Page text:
Hospitality is facing a crisis in the supply of labour that experts believe can only be solved with a long-term strategy. Nick Hughes reports.
Hospitality – and the food sector more generally – is in the midst of a staffing crisis. A report from the environment, food and rural affairs (EFRA) Committee in April found that around one in eight food sector roles was unfilled, totalling around half a million workers. This included a critical shortage of chefs and waiting staff.
Responding to ONS employment figures from last week which showed there were 173,000 vacancies recorded in the accommodation and foodservice sector between May and July, UKHospitality CEO Kate Nicholls said that “staff shortages have been at a record high in the hospitality industry for some time, causing thousands of operators to cut trading hours or close for whole days, at a cost of £21bn in lost revenue”.
A combination of covid and Brexit have contributed towards the shortfall, but sector employers face deeper, structural challenges in attracting and retaining talent. In her evidence to the EFRA committee, Nicholls highlighted the need for a long-term labour strategy for hospitality. “We need to understand [….] what we are looking for in terms of skills, training, development, jobs, the economy, how we get from here to there and what short, medium and long-term interventions we need to help support that.”
The future of talent in hospitality was the subject of a recent Footprint Sustainability Symposium in association with Nestlé Professional in which experts highlighted some of the barriers to young people building a career within the sector. These included a perception among parents, teachers and career advisers that hospitality lacks career progression opportunities; a lack of focus on food education and food-related skills in the curriculum; and the labelling of hospitality jobs as low-skilled by government – the implication being they are not aspirational.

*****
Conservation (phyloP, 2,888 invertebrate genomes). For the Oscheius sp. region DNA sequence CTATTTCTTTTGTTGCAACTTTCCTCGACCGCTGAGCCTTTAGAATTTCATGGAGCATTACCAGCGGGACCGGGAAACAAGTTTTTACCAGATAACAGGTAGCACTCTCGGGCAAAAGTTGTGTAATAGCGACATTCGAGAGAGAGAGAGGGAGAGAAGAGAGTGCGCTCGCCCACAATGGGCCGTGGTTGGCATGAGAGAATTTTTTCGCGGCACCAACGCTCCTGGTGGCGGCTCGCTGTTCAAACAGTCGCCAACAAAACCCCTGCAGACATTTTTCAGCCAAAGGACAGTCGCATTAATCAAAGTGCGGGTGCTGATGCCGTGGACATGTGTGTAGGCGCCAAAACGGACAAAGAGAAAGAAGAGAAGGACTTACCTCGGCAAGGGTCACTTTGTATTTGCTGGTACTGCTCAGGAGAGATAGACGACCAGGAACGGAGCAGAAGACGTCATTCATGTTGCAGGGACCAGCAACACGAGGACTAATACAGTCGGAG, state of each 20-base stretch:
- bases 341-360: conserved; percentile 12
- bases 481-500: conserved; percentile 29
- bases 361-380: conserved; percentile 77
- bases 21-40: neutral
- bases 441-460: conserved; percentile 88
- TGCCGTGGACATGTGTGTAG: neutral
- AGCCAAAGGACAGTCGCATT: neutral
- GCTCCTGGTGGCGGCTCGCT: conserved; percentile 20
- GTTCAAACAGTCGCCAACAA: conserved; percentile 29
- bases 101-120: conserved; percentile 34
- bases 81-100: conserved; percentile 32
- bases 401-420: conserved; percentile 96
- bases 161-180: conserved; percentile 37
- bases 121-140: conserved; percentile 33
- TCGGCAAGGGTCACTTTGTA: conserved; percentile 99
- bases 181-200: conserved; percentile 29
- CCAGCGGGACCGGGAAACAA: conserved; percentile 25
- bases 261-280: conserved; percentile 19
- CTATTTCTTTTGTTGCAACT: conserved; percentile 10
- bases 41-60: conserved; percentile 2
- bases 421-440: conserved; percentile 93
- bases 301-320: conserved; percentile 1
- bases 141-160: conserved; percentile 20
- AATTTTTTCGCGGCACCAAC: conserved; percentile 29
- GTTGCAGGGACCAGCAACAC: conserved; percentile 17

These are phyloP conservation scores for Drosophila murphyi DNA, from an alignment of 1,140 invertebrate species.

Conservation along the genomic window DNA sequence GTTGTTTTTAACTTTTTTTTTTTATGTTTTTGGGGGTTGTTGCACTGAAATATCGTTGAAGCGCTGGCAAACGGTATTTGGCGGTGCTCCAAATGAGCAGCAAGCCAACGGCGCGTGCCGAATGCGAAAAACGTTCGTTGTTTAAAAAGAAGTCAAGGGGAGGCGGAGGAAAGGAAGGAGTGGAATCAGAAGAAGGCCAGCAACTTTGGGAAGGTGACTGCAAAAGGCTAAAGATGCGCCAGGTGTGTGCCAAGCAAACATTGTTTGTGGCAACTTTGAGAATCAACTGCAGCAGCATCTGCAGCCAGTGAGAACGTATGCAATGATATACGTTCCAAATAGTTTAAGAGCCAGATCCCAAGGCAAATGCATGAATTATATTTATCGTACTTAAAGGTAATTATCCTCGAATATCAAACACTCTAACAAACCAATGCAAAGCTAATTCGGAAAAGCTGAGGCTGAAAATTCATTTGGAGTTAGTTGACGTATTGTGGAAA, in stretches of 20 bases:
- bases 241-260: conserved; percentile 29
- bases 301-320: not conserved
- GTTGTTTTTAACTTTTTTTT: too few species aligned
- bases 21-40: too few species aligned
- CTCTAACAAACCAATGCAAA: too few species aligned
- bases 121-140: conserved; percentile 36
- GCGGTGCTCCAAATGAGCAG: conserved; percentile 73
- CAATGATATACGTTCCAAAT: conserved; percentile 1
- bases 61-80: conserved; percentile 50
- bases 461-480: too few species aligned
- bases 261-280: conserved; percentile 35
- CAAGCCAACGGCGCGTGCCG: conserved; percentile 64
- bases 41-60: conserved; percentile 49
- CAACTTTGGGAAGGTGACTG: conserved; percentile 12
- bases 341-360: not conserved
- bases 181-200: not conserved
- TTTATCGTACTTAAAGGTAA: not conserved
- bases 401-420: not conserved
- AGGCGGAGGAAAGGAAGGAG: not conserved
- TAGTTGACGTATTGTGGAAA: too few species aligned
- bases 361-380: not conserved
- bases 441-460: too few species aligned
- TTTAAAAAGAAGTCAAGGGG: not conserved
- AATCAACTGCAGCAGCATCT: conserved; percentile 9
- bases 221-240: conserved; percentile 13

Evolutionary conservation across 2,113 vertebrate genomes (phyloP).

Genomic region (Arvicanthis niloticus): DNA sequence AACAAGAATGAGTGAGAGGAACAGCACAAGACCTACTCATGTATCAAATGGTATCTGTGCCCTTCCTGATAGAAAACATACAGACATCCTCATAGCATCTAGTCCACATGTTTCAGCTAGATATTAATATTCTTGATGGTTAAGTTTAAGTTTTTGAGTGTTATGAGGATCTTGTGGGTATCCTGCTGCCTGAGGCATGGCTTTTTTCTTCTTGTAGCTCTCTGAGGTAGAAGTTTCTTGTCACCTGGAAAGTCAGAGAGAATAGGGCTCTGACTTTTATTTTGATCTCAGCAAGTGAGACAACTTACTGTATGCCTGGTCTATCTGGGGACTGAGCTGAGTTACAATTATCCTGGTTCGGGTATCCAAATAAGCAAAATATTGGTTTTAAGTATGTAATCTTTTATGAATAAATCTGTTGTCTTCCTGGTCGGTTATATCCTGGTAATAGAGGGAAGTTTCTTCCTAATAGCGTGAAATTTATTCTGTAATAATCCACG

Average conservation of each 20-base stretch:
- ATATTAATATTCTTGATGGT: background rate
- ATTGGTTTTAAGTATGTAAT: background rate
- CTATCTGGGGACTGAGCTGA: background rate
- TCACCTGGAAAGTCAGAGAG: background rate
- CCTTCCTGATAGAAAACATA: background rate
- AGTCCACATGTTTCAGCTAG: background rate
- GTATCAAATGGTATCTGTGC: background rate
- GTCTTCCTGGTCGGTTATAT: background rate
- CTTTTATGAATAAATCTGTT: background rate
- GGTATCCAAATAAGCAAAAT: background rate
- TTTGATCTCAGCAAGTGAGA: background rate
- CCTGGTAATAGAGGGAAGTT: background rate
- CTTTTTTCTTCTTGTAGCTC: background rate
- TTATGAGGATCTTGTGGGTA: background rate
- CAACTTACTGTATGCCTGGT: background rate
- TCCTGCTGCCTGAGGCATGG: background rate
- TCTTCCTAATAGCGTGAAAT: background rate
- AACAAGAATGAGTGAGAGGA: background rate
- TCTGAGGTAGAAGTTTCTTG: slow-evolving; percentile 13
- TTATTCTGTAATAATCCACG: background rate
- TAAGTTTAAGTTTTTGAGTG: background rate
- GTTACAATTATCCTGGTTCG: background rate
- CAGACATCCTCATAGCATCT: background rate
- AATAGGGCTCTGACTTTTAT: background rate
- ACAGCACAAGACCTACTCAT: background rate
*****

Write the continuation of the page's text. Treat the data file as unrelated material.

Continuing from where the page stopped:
As a result, “there tends to be a real disconnect between a young person’s perception of hospitality and the exciting reality of a career in hospitality,” said Amanda McDade, national head of careers & education at Springboard, the charity that supports people seeking employment within the hospitality, leisure and tourism industry.
Contributors to the symposium agreed there was a need to better communicate the breadth of career options available within the sector as well as the opportunities for rapid career progression and the potential for flexible working patterns. “We need to be supporting young people in getting that information across and using young people already working within the industry to do that,” said McDade.
People like Sophie Taylor. The chef de partie at the Gleneagles Townhouse hotel in Edinburgh shared her belief that a shift in perception was happening among some of her peers who are now actively considering a career in hospitality. Taylor cited the influence of social media and mainstream TV shows like the Great British Bake Off and Masterchef, which give viewers a flavour of what a job in hospitality could entail. “It’s just that little spark” which makes people think “it’s a career and I can do it”, she said.
Taylor is a 2021 Toque d’Or front-of-house student winner – contributors agreed that competitions like Toque d’Or have an important role to play in developing the skills needed to succeed within the sector.
Employers can also do more to appeal to young people’s passion for sustainability. Listeners were told how young people increasingly want to know that prospective employers have a purpose beyond profit. Employers that have a good sustainability story to tell can use it to attract talent.
The sector also needs to address the elephant in the room – pay. A recent Food Foundation report found that wages for food sector workers are disproportionately lower than across the wider economy; among food sector workers, kitchen, catering and waiting staff are most likely to be on or below the national minimum wage.
The sector was already working on extremely tight margins before the cost of living crisis started to bite. But contributors expressed the view that pay – in entry-level roles in particular – does need to increase so workers can support their lifestyle through a job in hospitality rather than feel they have to exit the industry to achieve financial independence.
And what of the government’s role? There was broad agreement among panellists that those in power could do more to support a sector that employs around 2.5 million people in the UK. “We really need something to change there in the government’s thinking about how they view hospitality; the importance that it has to the UK economy and also how we make it sustainable in the future,” said McDade. “We need to be able to grow that home grown talent.”